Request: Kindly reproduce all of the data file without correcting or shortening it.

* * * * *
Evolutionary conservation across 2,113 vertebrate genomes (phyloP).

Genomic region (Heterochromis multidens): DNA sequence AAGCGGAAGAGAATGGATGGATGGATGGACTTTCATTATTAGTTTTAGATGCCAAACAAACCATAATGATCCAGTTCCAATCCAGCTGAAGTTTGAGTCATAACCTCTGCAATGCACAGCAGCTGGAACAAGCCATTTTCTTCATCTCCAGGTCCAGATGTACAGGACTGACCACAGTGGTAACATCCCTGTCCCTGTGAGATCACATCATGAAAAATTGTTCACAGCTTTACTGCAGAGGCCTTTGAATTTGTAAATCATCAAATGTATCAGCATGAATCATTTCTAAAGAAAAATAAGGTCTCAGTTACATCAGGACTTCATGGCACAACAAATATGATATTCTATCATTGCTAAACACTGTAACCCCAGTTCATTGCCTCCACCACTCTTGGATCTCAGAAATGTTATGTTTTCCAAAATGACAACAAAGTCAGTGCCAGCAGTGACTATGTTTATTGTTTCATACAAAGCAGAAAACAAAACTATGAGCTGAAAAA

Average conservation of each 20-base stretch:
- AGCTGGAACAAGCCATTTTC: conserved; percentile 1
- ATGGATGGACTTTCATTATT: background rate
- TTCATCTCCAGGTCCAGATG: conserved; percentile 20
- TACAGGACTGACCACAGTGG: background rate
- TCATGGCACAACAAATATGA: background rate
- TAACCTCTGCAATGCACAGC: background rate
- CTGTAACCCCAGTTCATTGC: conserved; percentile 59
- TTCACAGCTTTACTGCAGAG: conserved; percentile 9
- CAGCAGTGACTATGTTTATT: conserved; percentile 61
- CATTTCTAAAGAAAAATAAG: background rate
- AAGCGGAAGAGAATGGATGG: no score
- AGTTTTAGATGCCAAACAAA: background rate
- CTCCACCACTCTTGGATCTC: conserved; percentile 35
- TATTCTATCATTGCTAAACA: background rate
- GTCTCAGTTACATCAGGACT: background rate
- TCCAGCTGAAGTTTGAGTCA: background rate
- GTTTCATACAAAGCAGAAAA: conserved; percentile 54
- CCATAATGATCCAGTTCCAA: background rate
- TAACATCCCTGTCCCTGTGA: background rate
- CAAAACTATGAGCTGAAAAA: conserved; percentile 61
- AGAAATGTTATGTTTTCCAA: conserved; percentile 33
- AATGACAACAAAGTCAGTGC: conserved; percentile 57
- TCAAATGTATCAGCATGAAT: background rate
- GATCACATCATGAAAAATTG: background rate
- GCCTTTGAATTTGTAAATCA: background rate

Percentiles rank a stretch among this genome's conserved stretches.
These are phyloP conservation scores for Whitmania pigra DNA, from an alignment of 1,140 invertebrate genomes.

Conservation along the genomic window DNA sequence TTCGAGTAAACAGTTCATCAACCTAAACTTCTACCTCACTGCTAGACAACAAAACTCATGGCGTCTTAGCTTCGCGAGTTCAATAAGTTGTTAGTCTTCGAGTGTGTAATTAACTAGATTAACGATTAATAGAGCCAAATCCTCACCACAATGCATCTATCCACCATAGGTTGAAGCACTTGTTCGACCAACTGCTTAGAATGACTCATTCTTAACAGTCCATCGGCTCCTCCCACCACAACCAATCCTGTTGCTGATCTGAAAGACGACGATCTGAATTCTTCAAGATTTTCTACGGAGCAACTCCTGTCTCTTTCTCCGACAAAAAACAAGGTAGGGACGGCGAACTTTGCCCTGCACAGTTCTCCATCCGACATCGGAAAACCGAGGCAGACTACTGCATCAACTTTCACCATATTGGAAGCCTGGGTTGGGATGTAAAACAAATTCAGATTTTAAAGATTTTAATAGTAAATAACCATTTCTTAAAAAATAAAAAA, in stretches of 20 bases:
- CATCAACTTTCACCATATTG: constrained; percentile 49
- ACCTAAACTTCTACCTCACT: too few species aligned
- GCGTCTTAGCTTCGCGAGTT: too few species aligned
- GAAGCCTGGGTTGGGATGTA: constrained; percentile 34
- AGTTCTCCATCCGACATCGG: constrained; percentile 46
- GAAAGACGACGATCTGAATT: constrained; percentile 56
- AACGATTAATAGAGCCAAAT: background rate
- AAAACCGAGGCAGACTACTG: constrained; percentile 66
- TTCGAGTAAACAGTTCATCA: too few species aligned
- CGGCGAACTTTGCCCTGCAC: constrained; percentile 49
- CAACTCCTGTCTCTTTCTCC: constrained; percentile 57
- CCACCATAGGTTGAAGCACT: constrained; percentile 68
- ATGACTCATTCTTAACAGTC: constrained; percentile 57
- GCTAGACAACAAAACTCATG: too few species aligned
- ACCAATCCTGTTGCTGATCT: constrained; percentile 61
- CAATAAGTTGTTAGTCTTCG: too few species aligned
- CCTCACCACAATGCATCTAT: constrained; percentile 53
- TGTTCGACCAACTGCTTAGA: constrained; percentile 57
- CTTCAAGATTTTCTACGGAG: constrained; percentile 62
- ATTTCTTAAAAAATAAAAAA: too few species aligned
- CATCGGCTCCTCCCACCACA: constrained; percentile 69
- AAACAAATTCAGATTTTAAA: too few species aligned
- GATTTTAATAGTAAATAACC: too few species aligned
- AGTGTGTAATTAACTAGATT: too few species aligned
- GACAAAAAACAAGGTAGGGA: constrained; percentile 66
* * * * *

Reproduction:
Evolutionary conservation across 2,113 vertebrate genomes (phyloP).

Genomic region (Heterochromis multidens): DNA sequence AAGCGGAAGAGAATGGATGGATGGATGGACTTTCATTATTAGTTTTAGATGCCAAACAAACCATAATGATCCAGTTCCAATCCAGCTGAAGTTTGAGTCATAACCTCTGCAATGCACAGCAGCTGGAACAAGCCATTTTCTTCATCTCCAGGTCCAGATGTACAGGACTGACCACAGTGGTAACATCCCTGTCCCTGTGAGATCACATCATGAAAAATTGTTCACAGCTTTACTGCAGAGGCCTTTGAATTTGTAAATCATCAAATGTATCAGCATGAATCATTTCTAAAGAAAAATAAGGTCTCAGTTACATCAGGACTTCATGGCACAACAAATATGATATTCTATCATTGCTAAACACTGTAACCCCAGTTCATTGCCTCCACCACTCTTGGATCTCAGAAATGTTATGTTTTCCAAAATGACAACAAAGTCAGTGCCAGCAGTGACTATGTTTATTGTTTCATACAAAGCAGAAAACAAAACTATGAGCTGAAAAA

Average conservation of each 20-base stretch:
- AGCTGGAACAAGCCATTTTC: conserved; percentile 1
- ATGGATGGACTTTCATTATT: background rate
- TTCATCTCCAGGTCCAGATG: conserved; percentile 20
- TACAGGACTGACCACAGTGG: background rate
- TCATGGCACAACAAATATGA: background rate
- TAACCTCTGCAATGCACAGC: background rate
- CTGTAACCCCAGTTCATTGC: conserved; percentile 59
- TTCACAGCTTTACTGCAGAG: conserved; percentile 9
- CAGCAGTGACTATGTTTATT: conserved; percentile 61
- CATTTCTAAAGAAAAATAAG: background rate
- AAGCGGAAGAGAATGGATGG: no score
- AGTTTTAGATGCCAAACAAA: background rate
- CTCCACCACTCTTGGATCTC: conserved; percentile 35
- TATTCTATCATTGCTAAACA: background rate
- GTCTCAGTTACATCAGGACT: background rate
- TCCAGCTGAAGTTTGAGTCA: background rate
- GTTTCATACAAAGCAGAAAA: conserved; percentile 54
- CCATAATGATCCAGTTCCAA: background rate
- TAACATCCCTGTCCCTGTGA: background rate
- CAAAACTATGAGCTGAAAAA: conserved; percentile 61
- AGAAATGTTATGTTTTCCAA: conserved; percentile 33
- AATGACAACAAAGTCAGTGC: conserved; percentile 57
- TCAAATGTATCAGCATGAAT: background rate
- GATCACATCATGAAAAATTG: background rate
- GCCTTTGAATTTGTAAATCA: background rate

Percentiles rank a stretch among this genome's conserved stretches.
These are phyloP conservation scores for Whitmania pigra DNA, from an alignment of 1,140 invertebrate genomes.

Conservation along the genomic window DNA sequence TTCGAGTAAACAGTTCATCAACCTAAACTTCTACCTCACTGCTAGACAACAAAACTCATGGCGTCTTAGCTTCGCGAGTTCAATAAGTTGTTAGTCTTCGAGTGTGTAATTAACTAGATTAACGATTAATAGAGCCAAATCCTCACCACAATGCATCTATCCACCATAGGTTGAAGCACTTGTTCGACCAACTGCTTAGAATGACTCATTCTTAACAGTCCATCGGCTCCTCCCACCACAACCAATCCTGTTGCTGATCTGAAAGACGACGATCTGAATTCTTCAAGATTTTCTACGGAGCAACTCCTGTCTCTTTCTCCGACAAAAAACAAGGTAGGGACGGCGAACTTTGCCCTGCACAGTTCTCCATCCGACATCGGAAAACCGAGGCAGACTACTGCATCAACTTTCACCATATTGGAAGCCTGGGTTGGGATGTAAAACAAATTCAGATTTTAAAGATTTTAATAGTAAATAACCATTTCTTAAAAAATAAAAAA, in stretches of 20 bases:
- CATCAACTTTCACCATATTG: constrained; percentile 49
- ACCTAAACTTCTACCTCACT: too few species aligned
- GCGTCTTAGCTTCGCGAGTT: too few species aligned
- GAAGCCTGGGTTGGGATGTA: constrained; percentile 34
- AGTTCTCCATCCGACATCGG: constrained; percentile 46
- GAAAGACGACGATCTGAATT: constrained; percentile 56
- AACGATTAATAGAGCCAAAT: background rate
- AAAACCGAGGCAGACTACTG: constrained; percentile 66
- TTCGAGTAAACAGTTCATCA: too few species aligned
- CGGCGAACTTTGCCCTGCAC: constrained; percentile 49
- CAACTCCTGTCTCTTTCTCC: constrained; percentile 57
- CCACCATAGGTTGAAGCACT: constrained; percentile 68
- ATGACTCATTCTTAACAGTC: constrained; percentile 57
- GCTAGACAACAAAACTCATG: too few species aligned
- ACCAATCCTGTTGCTGATCT: constrained; percentile 61
- CAATAAGTTGTTAGTCTTCG: too few species aligned
- CCTCACCACAATGCATCTAT: constrained; percentile 53
- TGTTCGACCAACTGCTTAGA: constrained; percentile 57
- CTTCAAGATTTTCTACGGAG: constrained; percentile 62
- ATTTCTTAAAAAATAAAAAA: too few species aligned
- CATCGGCTCCTCCCACCACA: constrained; percentile 69
- AAACAAATTCAGATTTTAAA: too few species aligned
- GATTTTAATAGTAAATAACC: too few species aligned
- AGTGTGTAATTAACTAGATT: too few species aligned
- GACAAAAAACAAGGTAGGGA: constrained; percentile 66